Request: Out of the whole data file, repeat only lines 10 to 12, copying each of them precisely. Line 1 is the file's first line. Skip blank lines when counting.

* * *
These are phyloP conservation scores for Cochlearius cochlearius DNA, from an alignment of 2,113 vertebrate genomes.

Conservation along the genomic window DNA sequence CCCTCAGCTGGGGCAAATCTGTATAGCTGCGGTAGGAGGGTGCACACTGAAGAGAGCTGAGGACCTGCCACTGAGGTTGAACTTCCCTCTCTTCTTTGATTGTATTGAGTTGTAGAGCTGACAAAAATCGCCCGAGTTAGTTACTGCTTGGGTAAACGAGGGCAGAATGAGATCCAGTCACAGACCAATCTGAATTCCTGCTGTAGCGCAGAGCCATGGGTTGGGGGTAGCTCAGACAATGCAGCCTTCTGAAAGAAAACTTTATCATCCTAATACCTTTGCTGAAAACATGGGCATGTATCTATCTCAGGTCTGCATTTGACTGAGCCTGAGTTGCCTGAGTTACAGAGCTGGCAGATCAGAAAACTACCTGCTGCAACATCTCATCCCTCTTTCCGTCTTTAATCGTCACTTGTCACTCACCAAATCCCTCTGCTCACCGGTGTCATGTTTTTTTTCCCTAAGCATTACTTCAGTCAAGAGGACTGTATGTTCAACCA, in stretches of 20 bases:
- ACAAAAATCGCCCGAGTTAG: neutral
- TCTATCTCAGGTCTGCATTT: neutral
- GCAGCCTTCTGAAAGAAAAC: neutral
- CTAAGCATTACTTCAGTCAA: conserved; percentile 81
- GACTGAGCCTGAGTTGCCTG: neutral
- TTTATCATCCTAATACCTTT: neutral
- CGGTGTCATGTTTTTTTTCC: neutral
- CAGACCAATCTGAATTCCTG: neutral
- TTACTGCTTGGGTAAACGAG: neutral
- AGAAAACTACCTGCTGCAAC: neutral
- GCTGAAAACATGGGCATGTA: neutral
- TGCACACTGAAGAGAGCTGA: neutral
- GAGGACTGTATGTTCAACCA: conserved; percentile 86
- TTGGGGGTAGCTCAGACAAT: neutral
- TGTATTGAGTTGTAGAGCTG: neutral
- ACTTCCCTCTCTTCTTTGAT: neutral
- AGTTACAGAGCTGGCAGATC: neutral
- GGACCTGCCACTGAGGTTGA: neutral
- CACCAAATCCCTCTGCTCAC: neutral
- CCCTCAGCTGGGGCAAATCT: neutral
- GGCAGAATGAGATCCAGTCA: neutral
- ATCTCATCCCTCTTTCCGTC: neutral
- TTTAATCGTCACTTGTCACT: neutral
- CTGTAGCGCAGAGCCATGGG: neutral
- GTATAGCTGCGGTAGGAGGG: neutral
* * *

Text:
- CAGACCAATCTGAATTCCTG: neutral
- TTACTGCTTGGGTAAACGAG: neutral
- AGAAAACTACCTGCTGCAAC: neutral